Borne Up by an Ocean
Seeing how many friends have endured harassment and abuse didn't depress me. It made me optimistic.
The first time I remember being sexually harassed, I was six years old. I was a tomboy, and, despite my mother’s best efforts, I sometimes forgot to wear shirts when I played outside. If my brothers didn’t have to, what was the big deal?
I was riding my tricycle out front when a convertible sped by. I remember a tangle of arms waving and leering mouths open in hoots—teen boys, out for a joyride. I didn’t understand the things they were shouting, but I knew they were all directed at me. I had no idea what to do. Did I know them somehow? I raised my hand in a tentative wave, and they laughed and yelled even harder.
And then they were gone, and I was left with a new feeling. Something not-right in my stomach, something I would later recognize as a twist of fear and shame. I pedaled my tricycle back up the driveway and went inside to put on a shirt, but still I felt exposed. From then on, I would not leave the house without feeling hyper-aware of my body and its vulnerability.
For years, I blamed myself, of course. I was six years old, why wasn’t I dressed properly? Why did I wave? When I began to comprehend what happened—a car full of men had harassed a six-year-old girl—I skipped over rage and went straight to relief. Thank God it hadn’t gone further. I was lucky, I told myself.
With each successive encounter—coworkers and colleagues, boyfriends and father figures—I’ve felt both more numb and more vulnerable, as though a layer of who I am is sanded away each time. Me too, me too, me too. Each drop forming an ocean, threatening to drown me.
It has been difficult, but not at all surprising, to see how many women in my life have experienced harassment or assault. I am proud of my friends who are able to stand up and say “Me, too,” despite the years of shame and disgust these experiences given them. And I have an even deeper love and tenderness for the friends who can’t yet say it—those who are still early in their path toward healing.
Sexual harassment can happen to anyone, no matter what you’re wearing, what you’re doing, what you’ve had to eat or drink. It doesn’t matter if you are a man or a woman or nonbinary, if you’re older or younger, pregnant or carrying a baby, dressed for work or dressed in PJs. It happens anywhere, any time. I am certain that every woman I know has been harassed or assaulted in her life—and many men have, as well.
Given the burdens survivors already carry, then, why is the onus on us to stand up and fight to be heard? What about the people perpetrating the abuse? To quote a friend: "How can it be all of us and none of you?"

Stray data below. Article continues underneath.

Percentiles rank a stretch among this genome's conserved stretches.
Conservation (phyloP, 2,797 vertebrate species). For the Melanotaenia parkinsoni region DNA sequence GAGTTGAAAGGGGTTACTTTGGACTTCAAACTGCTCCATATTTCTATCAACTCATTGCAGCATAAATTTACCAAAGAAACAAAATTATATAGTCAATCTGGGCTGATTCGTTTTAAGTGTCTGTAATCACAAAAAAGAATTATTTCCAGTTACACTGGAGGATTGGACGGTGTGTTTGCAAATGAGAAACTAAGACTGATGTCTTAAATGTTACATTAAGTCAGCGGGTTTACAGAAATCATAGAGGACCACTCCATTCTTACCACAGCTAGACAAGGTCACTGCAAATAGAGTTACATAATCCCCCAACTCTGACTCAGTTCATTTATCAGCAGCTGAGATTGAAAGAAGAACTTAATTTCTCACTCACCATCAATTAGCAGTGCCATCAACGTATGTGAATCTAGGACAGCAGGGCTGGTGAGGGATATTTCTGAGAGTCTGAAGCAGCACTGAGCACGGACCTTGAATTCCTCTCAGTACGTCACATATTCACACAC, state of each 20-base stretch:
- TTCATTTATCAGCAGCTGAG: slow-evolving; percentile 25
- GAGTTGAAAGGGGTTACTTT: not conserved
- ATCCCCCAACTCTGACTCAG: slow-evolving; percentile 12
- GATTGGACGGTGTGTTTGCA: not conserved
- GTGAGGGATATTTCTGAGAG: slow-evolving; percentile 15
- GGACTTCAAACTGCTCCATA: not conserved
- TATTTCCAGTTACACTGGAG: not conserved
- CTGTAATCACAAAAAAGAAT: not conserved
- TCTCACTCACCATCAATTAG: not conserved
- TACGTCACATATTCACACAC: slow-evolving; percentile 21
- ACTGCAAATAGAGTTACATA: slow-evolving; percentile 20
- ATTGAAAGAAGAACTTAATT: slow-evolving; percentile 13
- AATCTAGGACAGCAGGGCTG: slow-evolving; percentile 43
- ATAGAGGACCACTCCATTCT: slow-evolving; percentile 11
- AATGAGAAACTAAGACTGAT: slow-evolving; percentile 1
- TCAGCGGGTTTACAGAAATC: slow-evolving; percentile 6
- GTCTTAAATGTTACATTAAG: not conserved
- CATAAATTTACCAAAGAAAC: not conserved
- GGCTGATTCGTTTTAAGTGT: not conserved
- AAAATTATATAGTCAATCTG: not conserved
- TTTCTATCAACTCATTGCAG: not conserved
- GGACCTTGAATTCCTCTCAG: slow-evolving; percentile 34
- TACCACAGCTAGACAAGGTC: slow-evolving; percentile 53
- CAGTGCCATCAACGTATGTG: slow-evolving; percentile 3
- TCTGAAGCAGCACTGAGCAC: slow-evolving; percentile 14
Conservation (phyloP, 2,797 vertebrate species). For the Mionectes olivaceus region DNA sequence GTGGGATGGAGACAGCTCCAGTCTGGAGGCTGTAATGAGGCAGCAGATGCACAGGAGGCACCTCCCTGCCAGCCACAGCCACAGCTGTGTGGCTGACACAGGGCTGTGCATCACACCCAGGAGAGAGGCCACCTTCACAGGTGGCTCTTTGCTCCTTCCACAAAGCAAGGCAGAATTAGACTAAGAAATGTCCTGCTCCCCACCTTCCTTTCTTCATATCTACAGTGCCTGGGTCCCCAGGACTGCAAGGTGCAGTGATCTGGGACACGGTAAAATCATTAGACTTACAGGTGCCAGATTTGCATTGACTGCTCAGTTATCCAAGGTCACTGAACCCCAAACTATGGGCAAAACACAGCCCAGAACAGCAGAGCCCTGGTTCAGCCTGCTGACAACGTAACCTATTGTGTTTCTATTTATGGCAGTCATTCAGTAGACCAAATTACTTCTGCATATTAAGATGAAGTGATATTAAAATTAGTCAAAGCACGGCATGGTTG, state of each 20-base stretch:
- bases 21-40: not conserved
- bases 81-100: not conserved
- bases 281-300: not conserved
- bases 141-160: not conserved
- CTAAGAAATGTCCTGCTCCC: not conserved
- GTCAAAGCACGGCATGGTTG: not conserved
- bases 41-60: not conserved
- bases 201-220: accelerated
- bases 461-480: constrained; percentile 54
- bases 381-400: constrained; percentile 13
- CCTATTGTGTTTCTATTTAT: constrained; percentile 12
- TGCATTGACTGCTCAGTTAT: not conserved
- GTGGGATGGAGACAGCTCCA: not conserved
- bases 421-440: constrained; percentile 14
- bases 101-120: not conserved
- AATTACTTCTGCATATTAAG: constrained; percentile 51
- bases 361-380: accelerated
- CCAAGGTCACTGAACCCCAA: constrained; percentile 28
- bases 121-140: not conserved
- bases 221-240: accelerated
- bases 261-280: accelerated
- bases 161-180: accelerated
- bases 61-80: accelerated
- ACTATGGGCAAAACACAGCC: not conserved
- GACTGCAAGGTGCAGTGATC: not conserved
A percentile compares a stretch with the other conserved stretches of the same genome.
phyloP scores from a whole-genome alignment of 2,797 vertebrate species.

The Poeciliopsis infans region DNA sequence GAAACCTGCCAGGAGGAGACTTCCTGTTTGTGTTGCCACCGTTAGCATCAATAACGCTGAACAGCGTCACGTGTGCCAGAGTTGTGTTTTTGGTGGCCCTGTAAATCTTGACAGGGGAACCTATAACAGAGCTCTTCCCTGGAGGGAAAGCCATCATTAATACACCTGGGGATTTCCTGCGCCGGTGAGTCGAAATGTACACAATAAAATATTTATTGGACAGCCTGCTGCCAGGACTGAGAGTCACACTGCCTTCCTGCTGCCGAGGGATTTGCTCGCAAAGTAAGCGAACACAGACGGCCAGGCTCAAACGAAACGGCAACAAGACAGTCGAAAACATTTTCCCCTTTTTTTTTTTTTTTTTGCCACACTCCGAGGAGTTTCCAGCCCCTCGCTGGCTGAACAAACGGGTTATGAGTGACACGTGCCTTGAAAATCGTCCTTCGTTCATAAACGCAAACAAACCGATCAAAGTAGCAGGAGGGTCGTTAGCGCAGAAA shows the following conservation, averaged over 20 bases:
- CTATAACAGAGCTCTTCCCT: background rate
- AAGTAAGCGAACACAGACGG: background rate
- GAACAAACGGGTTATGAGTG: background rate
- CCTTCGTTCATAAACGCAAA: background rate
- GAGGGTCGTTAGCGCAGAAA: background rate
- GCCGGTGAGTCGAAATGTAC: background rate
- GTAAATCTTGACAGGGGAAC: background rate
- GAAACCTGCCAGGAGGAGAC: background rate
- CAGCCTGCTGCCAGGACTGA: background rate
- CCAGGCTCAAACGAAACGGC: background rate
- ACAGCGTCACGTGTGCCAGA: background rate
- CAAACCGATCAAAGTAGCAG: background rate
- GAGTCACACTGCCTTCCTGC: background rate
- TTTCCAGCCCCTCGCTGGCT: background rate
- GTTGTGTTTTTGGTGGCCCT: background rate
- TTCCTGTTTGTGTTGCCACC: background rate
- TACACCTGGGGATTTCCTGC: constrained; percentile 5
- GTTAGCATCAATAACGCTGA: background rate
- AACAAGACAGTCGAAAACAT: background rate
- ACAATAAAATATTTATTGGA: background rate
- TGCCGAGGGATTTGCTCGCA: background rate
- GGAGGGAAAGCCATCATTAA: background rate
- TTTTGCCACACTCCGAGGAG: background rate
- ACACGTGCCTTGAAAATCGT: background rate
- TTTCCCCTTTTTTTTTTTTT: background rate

The idea of harassers and abusers confessing their secrets was laughable when it first occurred to me. Can you imagine! I thought, and I kept scrolling. Scrolling and scrolling through wave after wave of “Me, too.” Sometimes it stopped there—a simple declaration of a less-than-simple history—and sometimes there were details, stories, pain in words.
These two words, writ over and over, began moving me. What does it mean that I can easily imagine a world in which everyone I know has been harassed, but I can’t imagine their harassers being held to account? Each post was a fresh reminder of how much women go through and how little we are heard. From a young age, we encounter abuse and we internalize it and we stop thinking the world can change.
But we’re wrong.
When Harvey Weinstein responded to allegations that he had preyed upon women for decades, he defended his actions as part of a time “when all the rules about behavior and workplaces were different.” His repulsive behavior and non-apology aside, there was indeed a time where his abhorrent treatment of women apparently raised few eyebrows. The very fact of his public downfall is evidence that times are changing.
The world can change. Together, these waves of assent form another ocean, this one bearing us up in a swell of support.
I want harassers and abusers to acknowledge their actions, and I want them to pledge to do better—and to embark on a path of genuine, meaningful action to do so. I want allies to stand up for us in our workplaces and churches and bars and streets; I want us to be believed, and I want us all to work toward change.
But more importantly, I want survivors to remember that a better world is possible, and worth fighting for.
Melody Schreiber is a freelance journalist who has reported from nearly every continent, covering everything from the effects of climate change on mental health in the Arctic to the changing tides of livelihoods in the Chesapeake Bay. Her articles, essays, and reviews have been published by The Washington Post, The Guardian, The Atlantic, STAT News, The Toast, and elsewhere; and her fiction has appeared in District Lines, Magical: An Anthology, and Abundant Grace. Her anthology about premature birth, What We Didn't Expect, will be published in November 2020.
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